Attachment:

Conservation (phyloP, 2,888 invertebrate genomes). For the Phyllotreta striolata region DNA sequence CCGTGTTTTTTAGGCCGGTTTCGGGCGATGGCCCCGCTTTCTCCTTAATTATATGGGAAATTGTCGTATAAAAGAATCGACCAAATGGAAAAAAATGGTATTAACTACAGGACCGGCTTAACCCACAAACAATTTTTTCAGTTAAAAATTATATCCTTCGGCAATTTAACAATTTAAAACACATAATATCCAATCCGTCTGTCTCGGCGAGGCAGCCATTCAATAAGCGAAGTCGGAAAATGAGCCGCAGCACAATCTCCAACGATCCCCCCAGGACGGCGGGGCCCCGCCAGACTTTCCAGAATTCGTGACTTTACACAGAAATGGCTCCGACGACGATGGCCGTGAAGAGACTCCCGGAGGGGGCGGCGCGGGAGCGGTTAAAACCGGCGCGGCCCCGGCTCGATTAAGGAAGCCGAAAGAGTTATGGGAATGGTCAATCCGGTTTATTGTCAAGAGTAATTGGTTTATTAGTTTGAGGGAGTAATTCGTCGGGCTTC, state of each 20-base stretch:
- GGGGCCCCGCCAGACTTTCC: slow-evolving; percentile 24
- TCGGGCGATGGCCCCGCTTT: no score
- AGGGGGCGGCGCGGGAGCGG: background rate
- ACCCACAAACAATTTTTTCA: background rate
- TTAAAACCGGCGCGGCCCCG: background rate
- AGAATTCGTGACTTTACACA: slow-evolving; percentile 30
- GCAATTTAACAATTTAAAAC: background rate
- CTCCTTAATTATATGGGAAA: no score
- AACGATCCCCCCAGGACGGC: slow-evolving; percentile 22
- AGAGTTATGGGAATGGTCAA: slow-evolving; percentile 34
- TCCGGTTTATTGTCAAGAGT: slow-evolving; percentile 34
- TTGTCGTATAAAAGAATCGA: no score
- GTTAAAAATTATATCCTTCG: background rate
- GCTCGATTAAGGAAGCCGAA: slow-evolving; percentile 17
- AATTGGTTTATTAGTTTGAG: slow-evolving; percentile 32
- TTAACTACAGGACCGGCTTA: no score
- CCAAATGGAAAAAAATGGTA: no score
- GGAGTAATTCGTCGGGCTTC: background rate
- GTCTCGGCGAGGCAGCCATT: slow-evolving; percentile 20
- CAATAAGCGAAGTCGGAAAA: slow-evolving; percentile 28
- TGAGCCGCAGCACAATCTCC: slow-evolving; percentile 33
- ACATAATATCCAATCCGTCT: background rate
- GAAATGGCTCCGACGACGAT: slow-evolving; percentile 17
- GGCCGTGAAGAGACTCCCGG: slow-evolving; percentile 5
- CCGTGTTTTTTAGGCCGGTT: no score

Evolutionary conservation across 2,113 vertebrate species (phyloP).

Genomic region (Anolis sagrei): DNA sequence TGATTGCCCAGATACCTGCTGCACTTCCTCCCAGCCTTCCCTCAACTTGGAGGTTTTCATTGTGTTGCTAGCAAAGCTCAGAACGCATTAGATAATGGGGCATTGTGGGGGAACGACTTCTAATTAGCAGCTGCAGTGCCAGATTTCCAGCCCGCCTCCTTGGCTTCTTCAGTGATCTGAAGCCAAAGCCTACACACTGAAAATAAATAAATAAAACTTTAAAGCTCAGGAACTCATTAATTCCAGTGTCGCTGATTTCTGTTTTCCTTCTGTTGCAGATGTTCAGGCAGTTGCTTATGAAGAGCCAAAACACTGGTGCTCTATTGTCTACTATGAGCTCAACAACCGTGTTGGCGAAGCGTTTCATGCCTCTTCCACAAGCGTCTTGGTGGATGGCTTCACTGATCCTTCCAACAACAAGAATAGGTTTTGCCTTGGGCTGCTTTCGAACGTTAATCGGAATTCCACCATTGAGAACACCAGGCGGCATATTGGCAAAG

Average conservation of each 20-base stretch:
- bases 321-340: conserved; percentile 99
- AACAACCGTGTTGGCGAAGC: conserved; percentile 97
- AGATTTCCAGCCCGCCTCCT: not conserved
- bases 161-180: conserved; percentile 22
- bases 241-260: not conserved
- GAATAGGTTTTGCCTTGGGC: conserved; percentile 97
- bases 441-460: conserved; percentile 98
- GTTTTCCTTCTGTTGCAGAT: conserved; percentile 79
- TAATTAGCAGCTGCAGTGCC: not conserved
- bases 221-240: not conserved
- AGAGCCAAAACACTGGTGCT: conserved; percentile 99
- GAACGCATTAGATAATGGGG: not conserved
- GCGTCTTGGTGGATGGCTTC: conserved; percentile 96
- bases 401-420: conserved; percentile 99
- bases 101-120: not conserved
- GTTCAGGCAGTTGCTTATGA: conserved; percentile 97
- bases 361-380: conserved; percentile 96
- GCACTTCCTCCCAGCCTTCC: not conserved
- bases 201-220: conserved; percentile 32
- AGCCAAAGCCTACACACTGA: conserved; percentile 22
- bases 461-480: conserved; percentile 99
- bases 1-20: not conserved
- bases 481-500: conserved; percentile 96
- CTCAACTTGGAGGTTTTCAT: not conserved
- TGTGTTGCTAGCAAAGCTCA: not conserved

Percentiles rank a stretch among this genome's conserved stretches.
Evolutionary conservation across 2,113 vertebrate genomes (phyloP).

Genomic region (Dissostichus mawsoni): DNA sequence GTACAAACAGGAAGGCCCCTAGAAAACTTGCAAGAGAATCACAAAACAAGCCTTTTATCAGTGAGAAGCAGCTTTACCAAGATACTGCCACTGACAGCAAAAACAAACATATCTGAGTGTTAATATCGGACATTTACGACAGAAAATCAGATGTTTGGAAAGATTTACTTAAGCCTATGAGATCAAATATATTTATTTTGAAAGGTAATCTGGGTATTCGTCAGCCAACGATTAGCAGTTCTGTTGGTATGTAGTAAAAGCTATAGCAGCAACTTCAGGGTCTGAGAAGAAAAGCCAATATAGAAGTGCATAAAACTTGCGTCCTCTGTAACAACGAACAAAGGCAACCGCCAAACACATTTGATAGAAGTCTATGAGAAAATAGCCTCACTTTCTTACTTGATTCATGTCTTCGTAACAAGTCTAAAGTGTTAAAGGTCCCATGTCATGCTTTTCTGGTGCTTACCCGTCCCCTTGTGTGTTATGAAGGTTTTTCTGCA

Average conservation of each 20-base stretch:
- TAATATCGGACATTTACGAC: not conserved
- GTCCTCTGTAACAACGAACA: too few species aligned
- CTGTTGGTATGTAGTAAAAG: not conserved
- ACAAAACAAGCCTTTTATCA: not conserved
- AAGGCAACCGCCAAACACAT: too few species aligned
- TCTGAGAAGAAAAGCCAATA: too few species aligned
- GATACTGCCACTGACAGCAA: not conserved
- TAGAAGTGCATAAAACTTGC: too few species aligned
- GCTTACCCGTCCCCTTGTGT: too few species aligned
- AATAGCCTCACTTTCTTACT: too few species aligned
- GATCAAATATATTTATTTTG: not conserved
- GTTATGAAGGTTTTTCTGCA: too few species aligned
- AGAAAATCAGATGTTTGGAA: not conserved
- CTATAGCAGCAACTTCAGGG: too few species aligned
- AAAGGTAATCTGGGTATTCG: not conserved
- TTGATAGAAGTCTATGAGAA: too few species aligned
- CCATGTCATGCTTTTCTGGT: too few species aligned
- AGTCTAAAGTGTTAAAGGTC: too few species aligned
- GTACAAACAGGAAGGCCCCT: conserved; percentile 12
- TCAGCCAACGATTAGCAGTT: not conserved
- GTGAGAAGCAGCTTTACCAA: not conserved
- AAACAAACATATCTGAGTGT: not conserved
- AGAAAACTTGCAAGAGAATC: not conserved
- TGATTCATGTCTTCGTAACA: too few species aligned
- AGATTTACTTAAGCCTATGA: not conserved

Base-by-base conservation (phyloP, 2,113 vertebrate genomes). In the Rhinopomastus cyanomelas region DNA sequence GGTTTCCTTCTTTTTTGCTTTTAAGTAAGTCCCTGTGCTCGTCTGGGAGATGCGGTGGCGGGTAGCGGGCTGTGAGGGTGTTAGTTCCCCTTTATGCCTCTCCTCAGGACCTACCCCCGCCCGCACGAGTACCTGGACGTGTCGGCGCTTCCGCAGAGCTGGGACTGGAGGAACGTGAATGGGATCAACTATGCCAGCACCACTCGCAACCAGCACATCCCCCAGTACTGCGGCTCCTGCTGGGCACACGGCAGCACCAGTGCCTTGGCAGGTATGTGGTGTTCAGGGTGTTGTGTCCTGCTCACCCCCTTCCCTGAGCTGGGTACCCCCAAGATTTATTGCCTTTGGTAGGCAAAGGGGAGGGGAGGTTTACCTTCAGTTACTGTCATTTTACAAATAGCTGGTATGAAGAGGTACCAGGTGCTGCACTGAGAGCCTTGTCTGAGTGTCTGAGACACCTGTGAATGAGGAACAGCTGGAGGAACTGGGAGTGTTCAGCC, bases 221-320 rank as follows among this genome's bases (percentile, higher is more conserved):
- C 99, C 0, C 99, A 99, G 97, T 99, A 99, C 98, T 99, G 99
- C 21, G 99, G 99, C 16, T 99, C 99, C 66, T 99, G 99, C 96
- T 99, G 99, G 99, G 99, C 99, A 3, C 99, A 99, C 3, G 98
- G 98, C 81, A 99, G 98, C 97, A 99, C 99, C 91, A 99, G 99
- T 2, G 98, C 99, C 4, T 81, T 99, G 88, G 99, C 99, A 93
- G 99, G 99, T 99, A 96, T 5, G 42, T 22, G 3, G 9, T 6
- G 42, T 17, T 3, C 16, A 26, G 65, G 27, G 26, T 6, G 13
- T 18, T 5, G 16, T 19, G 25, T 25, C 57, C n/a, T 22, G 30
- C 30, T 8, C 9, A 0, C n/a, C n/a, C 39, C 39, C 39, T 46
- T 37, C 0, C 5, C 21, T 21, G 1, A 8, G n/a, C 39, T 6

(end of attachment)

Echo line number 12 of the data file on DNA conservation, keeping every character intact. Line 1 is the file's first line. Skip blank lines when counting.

- TCCGGTTTATTGTCAAGAGT: slow-evolving; percentile 34